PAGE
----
After a year of negotiations, Lebanon finally manages to establish a government

Lebanon got a new government Friday after 13 months of waiting marked by interminable political negotiations that aggravated an unprecedented economic crisis that has sunk millions of Lebanese into poverty.

President Michel Aoun and Prime Minister-designate Najib Mikati “signed the decree to form the new government in the presence of the head of Parliament, Nabih Berri”, said the Presidency on its Twitter account.

The new team includes non-political figures, some of whom enjoy a good reputation, such as Firas Abiad, director of Rafic Hariri government hospital, spearheading the fight against coronavirus.

The government of 24 ministers is expected to hold its first meeting on Monday at 11: 00 (08: 00 GMT), said the secretary general of the Council of Ministers, Mahmoud Makiyye.

Worst crisis since 1850

The country had been without a new government since the resignation of Hassan Diab’s cabinet, days after the devastating explosion at the port of Beirut 4, 2020, which had killed more than 200 people and ravaged entire neighborhoods of the capital.

Since then, the unprecedented economic crisis that the country has been experiencing since the summer of 2019, has steadily worsened, the World Bank calling it one of the worst in the world since 1850.

With rampant inflation and massive layoffs, 78% of the Lebanese population now lives below the poverty line, according to the UN.

Free fall of the local currency, unprecedented banking restrictions, gradual lifting of subsidies, shortages of fuels and drug, the country has also been plunged into darkness for several months, the power outages peaking up to more than 22 hours daily.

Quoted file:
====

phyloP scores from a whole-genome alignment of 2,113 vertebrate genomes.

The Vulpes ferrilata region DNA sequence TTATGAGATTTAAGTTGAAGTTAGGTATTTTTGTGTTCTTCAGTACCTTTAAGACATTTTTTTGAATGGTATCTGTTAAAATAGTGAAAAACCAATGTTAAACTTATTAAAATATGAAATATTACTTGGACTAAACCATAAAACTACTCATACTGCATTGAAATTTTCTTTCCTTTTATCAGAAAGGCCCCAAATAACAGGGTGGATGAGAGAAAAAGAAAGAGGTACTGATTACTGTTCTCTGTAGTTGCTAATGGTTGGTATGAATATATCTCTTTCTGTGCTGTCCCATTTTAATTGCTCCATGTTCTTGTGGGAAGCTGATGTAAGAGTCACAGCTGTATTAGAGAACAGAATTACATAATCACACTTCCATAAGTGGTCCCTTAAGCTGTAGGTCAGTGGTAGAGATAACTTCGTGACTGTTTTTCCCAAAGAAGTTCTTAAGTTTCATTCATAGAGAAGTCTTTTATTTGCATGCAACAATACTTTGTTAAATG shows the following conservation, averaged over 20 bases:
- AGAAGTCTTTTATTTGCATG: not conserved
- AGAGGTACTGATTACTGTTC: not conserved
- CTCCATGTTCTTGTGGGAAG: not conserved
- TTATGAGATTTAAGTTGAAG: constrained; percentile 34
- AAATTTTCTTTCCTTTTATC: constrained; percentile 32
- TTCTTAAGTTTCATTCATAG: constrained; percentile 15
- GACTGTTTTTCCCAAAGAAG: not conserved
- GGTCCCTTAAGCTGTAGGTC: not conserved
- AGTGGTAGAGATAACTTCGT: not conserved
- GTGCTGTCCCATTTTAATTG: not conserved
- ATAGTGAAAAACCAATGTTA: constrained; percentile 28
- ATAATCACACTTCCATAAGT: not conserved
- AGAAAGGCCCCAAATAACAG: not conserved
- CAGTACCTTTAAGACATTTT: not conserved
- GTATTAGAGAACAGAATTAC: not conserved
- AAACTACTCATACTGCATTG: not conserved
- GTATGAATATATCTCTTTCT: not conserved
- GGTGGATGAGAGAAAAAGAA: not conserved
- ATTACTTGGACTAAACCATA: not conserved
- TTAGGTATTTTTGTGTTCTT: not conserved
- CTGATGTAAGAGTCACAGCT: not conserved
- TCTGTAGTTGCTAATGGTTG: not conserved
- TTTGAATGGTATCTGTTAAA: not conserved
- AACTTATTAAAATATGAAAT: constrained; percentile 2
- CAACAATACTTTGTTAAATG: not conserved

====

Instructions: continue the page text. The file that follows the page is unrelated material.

Neighborhood generators, which usually take over, also rationalize homes, shops and institutions, due to the lack of sufficient fuel oil, which has become expensive and scarce in a country short of foreign currency and in the midst of lifting subsidies on several basic products.

New challenges

Many challenges await the next government, including conclusion of an agreement with the International Monetary Fundl, with which talks have been interrupted since July 2020. This is an essential step for the international community to bring Lebanon out of the crisis and unlock other substantial aid.

For more than a year, the international community has been conditioning its assistance on the formation of a government capable of fighting corruption and carrying out much-needed reforms. She has been content since the explosion to provide a emergency humanitarian aid, without going through official institutions.

At the end of July, Michel Aoun had charged Najib Mikati, former Prime Minister and richest man in the country, to form a new government after the failure of his two predecessors. Former Prime Minister Saad Hariri, had thrown in the towel in mid-July after nine months of difficult negotiations.

After his resignation, he accused Iran, Hezbollah’s main backer, of” hindering ” the delivery of a reformist government. Before him, Ambassador Mustafa Adib had also returned his apron.

Despite threats of sanctions from the European Union (EU), warnings and accusations of “organized obstruction” in recent months, Lebanese political leaders have continued their usual haggling.

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